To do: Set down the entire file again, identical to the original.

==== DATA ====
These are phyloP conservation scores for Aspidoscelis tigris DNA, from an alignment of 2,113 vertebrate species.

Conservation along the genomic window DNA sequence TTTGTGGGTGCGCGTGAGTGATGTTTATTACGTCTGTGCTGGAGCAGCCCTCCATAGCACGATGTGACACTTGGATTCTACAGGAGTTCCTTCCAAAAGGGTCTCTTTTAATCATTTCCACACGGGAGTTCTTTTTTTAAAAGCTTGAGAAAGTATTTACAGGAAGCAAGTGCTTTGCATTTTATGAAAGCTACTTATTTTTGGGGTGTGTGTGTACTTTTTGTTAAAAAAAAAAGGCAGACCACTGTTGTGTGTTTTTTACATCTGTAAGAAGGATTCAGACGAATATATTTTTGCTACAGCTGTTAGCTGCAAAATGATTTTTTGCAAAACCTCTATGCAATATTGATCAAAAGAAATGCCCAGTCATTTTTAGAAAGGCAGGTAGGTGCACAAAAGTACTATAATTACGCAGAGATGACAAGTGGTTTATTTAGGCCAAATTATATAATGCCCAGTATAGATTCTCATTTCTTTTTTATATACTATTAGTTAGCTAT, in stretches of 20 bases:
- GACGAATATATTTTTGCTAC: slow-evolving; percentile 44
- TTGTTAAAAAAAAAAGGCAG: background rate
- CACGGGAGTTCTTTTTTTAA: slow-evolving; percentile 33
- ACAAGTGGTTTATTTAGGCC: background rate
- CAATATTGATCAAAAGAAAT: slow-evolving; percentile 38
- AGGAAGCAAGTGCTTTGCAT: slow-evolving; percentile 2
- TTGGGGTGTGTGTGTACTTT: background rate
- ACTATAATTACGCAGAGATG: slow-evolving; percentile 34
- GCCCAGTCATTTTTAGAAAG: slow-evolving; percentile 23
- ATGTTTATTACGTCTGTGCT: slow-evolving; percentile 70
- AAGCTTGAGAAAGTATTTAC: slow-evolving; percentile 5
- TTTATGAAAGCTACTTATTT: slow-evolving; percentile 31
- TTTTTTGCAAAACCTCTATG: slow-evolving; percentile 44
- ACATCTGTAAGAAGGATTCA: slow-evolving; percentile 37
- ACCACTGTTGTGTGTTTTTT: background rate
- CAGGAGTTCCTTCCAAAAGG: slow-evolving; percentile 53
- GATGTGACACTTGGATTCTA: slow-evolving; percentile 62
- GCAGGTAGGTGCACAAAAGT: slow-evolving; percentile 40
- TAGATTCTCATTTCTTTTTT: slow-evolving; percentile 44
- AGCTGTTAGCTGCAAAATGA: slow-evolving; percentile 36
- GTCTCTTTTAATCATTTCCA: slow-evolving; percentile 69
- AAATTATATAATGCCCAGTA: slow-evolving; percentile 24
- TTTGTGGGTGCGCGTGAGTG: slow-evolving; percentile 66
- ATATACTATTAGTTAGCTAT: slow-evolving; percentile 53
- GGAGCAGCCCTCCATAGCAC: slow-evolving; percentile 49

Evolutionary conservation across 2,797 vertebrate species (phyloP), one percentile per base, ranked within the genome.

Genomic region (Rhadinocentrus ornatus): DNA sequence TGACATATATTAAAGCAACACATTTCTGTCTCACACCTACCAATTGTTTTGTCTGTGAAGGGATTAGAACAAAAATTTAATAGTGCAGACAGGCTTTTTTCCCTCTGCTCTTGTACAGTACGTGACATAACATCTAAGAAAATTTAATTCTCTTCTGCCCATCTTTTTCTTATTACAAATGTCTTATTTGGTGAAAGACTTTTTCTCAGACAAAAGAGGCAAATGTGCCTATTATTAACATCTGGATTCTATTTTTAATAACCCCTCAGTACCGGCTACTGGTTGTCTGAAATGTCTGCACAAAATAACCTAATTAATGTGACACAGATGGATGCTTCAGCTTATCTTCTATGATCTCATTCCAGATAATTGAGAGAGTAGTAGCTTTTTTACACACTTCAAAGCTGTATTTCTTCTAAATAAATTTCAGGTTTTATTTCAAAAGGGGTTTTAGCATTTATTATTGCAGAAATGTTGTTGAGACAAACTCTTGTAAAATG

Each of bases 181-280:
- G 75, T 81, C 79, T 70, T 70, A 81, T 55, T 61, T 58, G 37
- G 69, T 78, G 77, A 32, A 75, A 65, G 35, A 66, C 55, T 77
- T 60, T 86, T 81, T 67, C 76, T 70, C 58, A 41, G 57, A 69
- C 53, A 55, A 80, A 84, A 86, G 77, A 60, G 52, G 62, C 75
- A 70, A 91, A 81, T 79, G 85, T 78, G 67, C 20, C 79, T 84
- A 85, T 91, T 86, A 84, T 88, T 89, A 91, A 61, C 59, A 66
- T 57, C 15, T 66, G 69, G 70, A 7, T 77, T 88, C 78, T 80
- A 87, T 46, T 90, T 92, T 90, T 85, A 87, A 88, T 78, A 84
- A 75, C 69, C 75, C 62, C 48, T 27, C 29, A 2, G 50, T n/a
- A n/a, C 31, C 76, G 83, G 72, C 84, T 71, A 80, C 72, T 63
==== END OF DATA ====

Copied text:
These are phyloP conservation scores for Aspidoscelis tigris DNA, from an alignment of 2,113 vertebrate species.

Conservation along the genomic window DNA sequence TTTGTGGGTGCGCGTGAGTGATGTTTATTACGTCTGTGCTGGAGCAGCCCTCCATAGCACGATGTGACACTTGGATTCTACAGGAGTTCCTTCCAAAAGGGTCTCTTTTAATCATTTCCACACGGGAGTTCTTTTTTTAAAAGCTTGAGAAAGTATTTACAGGAAGCAAGTGCTTTGCATTTTATGAAAGCTACTTATTTTTGGGGTGTGTGTGTACTTTTTGTTAAAAAAAAAAGGCAGACCACTGTTGTGTGTTTTTTACATCTGTAAGAAGGATTCAGACGAATATATTTTTGCTACAGCTGTTAGCTGCAAAATGATTTTTTGCAAAACCTCTATGCAATATTGATCAAAAGAAATGCCCAGTCATTTTTAGAAAGGCAGGTAGGTGCACAAAAGTACTATAATTACGCAGAGATGACAAGTGGTTTATTTAGGCCAAATTATATAATGCCCAGTATAGATTCTCATTTCTTTTTTATATACTATTAGTTAGCTAT, in stretches of 20 bases:
- GACGAATATATTTTTGCTAC: slow-evolving; percentile 44
- TTGTTAAAAAAAAAAGGCAG: background rate
- CACGGGAGTTCTTTTTTTAA: slow-evolving; percentile 33
- ACAAGTGGTTTATTTAGGCC: background rate
- CAATATTGATCAAAAGAAAT: slow-evolving; percentile 38
- AGGAAGCAAGTGCTTTGCAT: slow-evolving; percentile 2
- TTGGGGTGTGTGTGTACTTT: background rate
- ACTATAATTACGCAGAGATG: slow-evolving; percentile 34
- GCCCAGTCATTTTTAGAAAG: slow-evolving; percentile 23
- ATGTTTATTACGTCTGTGCT: slow-evolving; percentile 70
- AAGCTTGAGAAAGTATTTAC: slow-evolving; percentile 5
- TTTATGAAAGCTACTTATTT: slow-evolving; percentile 31
- TTTTTTGCAAAACCTCTATG: slow-evolving; percentile 44
- ACATCTGTAAGAAGGATTCA: slow-evolving; percentile 37
- ACCACTGTTGTGTGTTTTTT: background rate
- CAGGAGTTCCTTCCAAAAGG: slow-evolving; percentile 53
- GATGTGACACTTGGATTCTA: slow-evolving; percentile 62
- GCAGGTAGGTGCACAAAAGT: slow-evolving; percentile 40
- TAGATTCTCATTTCTTTTTT: slow-evolving; percentile 44
- AGCTGTTAGCTGCAAAATGA: slow-evolving; percentile 36
- GTCTCTTTTAATCATTTCCA: slow-evolving; percentile 69
- AAATTATATAATGCCCAGTA: slow-evolving; percentile 24
- TTTGTGGGTGCGCGTGAGTG: slow-evolving; percentile 66
- ATATACTATTAGTTAGCTAT: slow-evolving; percentile 53
- GGAGCAGCCCTCCATAGCAC: slow-evolving; percentile 49

Evolutionary conservation across 2,797 vertebrate species (phyloP), one percentile per base, ranked within the genome.

Genomic region (Rhadinocentrus ornatus): DNA sequence TGACATATATTAAAGCAACACATTTCTGTCTCACACCTACCAATTGTTTTGTCTGTGAAGGGATTAGAACAAAAATTTAATAGTGCAGACAGGCTTTTTTCCCTCTGCTCTTGTACAGTACGTGACATAACATCTAAGAAAATTTAATTCTCTTCTGCCCATCTTTTTCTTATTACAAATGTCTTATTTGGTGAAAGACTTTTTCTCAGACAAAAGAGGCAAATGTGCCTATTATTAACATCTGGATTCTATTTTTAATAACCCCTCAGTACCGGCTACTGGTTGTCTGAAATGTCTGCACAAAATAACCTAATTAATGTGACACAGATGGATGCTTCAGCTTATCTTCTATGATCTCATTCCAGATAATTGAGAGAGTAGTAGCTTTTTTACACACTTCAAAGCTGTATTTCTTCTAAATAAATTTCAGGTTTTATTTCAAAAGGGGTTTTAGCATTTATTATTGCAGAAATGTTGTTGAGACAAACTCTTGTAAAATG

Each of bases 181-280:
- G 75, T 81, C 79, T 70, T 70, A 81, T 55, T 61, T 58, G 37
- G 69, T 78, G 77, A 32, A 75, A 65, G 35, A 66, C 55, T 77
- T 60, T 86, T 81, T 67, C 76, T 70, C 58, A 41, G 57, A 69
- C 53, A 55, A 80, A 84, A 86, G 77, A 60, G 52, G 62, C 75
- A 70, A 91, A 81, T 79, G 85, T 78, G 67, C 20, C 79, T 84
- A 85, T 91, T 86, A 84, T 88, T 89, A 91, A 61, C 59, A 66
- T 57, C 15, T 66, G 69, G 70, A 7, T 77, T 88, C 78, T 80
- A 87, T 46, T 90, T 92, T 90, T 85, A 87, A 88, T 78, A 84
- A 75, C 69, C 75, C 62, C 48, T 27, C 29, A 2, G 50, T n/a
- A n/a, C 31, C 76, G 83, G 72, C 84, T 71, A 80, C 72, T 63